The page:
Wednesday, March 9, 2011

Staffing and Profits for Assisted Living Communities

To be profitable, you simply need to keep your revenue greater than your expenses. In Assisted Living, income can be divided into three groups; property related, food costs, and staff costs - providing assisted living services. I will focus on staff, the largest of the three groups.

To relate resident fees to services, we need to use the common denominator of time. Regardless of the service (ADL Assist, bath, escort, etc.), it involves staff time. And resident's needs or preferences may require more or less staff time. For example, one resident may "want" (not need) a staff person to remain with them during a bath for reassurance, while another resident may only want assistance while stepping into the bath. The former situation may require 45 minutes of staff time, while the latter only require 15 minutes.

In addition to direct staff time for a service, we also need to add in administrative overhead, defined as costs related to payroll, staff hiring/training, supervision plus a little profit. By adding in these related costs, each staff person becomes a profit center.

Next we need to add in a cost for Shift Productivity. This is the difference between the total shift hours (8 hours) and the direct service hours (6 hours of direct care to residents) or 6/8 = 75% shift productivity. In this scenario, we need to add 2 hours to the cost of our staff person to get an accurate cost.

So if we pay our direct care staff $10 per hour, plus 35% administrative overhead plus shift productivity of 75% (leaving 25% to add into costs) we get a total cost of 10 + 3.50 + 2.50 = $16.00 / 4 = $4.00 per 15 minutes of direct care.

Now we need to assess each resident for the amount of time they need or want for a service and either sell them the service directly (Ala Carte), or combine a number of services into a package of care. For example, you might have a Basic Assisted Living Package of 3 hours per week; Package A provides 6 hours per week; and other packages depending on service time. Note how this model is both transparent and easily documented. We're not assessing "needs", which can be difficult to explain as it involves professional judgement, rather both resident/family and staff can agree to minutes of care. When a resident is documented as using additional hours of care a care conference is scheduled to explain the need to move to the appropriate level of care.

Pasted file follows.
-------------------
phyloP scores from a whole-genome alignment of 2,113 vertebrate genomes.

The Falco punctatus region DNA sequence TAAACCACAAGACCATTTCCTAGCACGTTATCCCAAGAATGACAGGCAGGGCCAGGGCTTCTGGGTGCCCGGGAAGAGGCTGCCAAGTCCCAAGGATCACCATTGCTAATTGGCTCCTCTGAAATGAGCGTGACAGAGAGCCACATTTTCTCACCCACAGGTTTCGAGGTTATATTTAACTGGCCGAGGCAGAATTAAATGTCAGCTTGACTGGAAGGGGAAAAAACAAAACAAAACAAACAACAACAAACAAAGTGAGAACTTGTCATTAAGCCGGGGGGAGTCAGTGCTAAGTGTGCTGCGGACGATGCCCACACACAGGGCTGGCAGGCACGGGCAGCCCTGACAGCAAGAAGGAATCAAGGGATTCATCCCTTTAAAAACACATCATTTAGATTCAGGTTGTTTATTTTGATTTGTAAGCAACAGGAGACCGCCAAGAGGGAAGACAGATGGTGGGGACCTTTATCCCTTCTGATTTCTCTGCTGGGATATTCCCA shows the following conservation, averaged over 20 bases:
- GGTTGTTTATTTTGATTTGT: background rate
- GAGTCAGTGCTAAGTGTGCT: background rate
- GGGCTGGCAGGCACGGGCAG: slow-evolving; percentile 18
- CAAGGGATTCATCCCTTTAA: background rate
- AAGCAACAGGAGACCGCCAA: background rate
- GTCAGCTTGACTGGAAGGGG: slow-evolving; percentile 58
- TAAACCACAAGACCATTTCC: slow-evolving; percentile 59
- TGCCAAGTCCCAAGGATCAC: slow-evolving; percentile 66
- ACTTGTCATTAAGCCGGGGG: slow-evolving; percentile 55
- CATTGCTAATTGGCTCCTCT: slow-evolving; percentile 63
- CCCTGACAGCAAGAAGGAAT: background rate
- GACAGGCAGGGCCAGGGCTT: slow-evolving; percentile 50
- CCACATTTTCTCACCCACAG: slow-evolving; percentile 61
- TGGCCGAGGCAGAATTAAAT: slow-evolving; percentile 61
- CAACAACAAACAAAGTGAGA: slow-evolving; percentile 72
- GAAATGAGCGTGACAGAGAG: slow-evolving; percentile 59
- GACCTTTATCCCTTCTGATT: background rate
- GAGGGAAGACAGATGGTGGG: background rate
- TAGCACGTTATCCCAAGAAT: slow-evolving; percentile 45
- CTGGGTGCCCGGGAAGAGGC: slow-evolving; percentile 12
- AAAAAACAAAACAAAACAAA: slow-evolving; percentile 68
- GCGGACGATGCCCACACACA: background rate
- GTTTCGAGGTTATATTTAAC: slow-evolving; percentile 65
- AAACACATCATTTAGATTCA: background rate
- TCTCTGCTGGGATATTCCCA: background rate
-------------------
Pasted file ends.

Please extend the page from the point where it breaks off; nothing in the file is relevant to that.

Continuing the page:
Managing staff is also simplified. The staff scheduler is given the "Shift Productivity" level and told to schedule accordingly. By monitoring the shift schedule, we ensure profits. In addition, if staff want more hours, they need to "create a customer" or sell their services, and if they provide more care than they document or report (service creep) they will find themselves overworked. If they complain about how hard they work, you show them the total direct care minutes for their shift assignments and ask them where the discrepancy is (who is getting more time than documented).

I think you will see staff morale improve under this system, as they are all working with the same shift-productivity ratio, another words, each shift has approximately the same number of direct care minutes. If someone want to work more hours, increase their shift from 4 to 6 hour for example, they only need to demonstrate the need (or create a customer for their time).

The entire process above can be supervised by management by reviewing the shift productivity schedule when the staff work schedule is released and ensuring that the actual daily schedule reflects the posted staff schedule.

Of course, PALs give you all the tools you need to setup the above. We have a service pricing tool which calculates the staff's hourly wages + Adm Overhead + Shift Productivity = Total Staff Cost per hour. PALs also has a resident assessment form to calculate resident costs (either ala carte or packages). PALs will create a weekly staff work schedule; daily shift assignment sheets; and monthly documentation sheets to record variations to the minutes of care. Finally, PALs will create a monthly invoice for resident care that is supported by a paper trail from Service Agreement to Service Documentation.

PALs can also be setup to record staff time and service documentation electronically. This way, a report is easily generated noting the variation in service minutes for each resident.

For a free trial of this "System of Care" go to our website, and download a free trial of PALs Executive.

Tuesday, March 1, 2011

DOH 4397 ALR Personal Data and Resident Evaluation - NY

It's done! We've added form 4397 for New York users to our assessment library.

This form, needed to look-like the form provided by the Department of Health. All eight pages were included, in two parts. Hence, Sections 1-2 and Sections 3-7 can be completed and printed separately.

To view this form, go to our website at and download the free trial of PALs Executive. When you call for an Activation Code, simply request that the New York assessment be emailed to you. Enjoy ~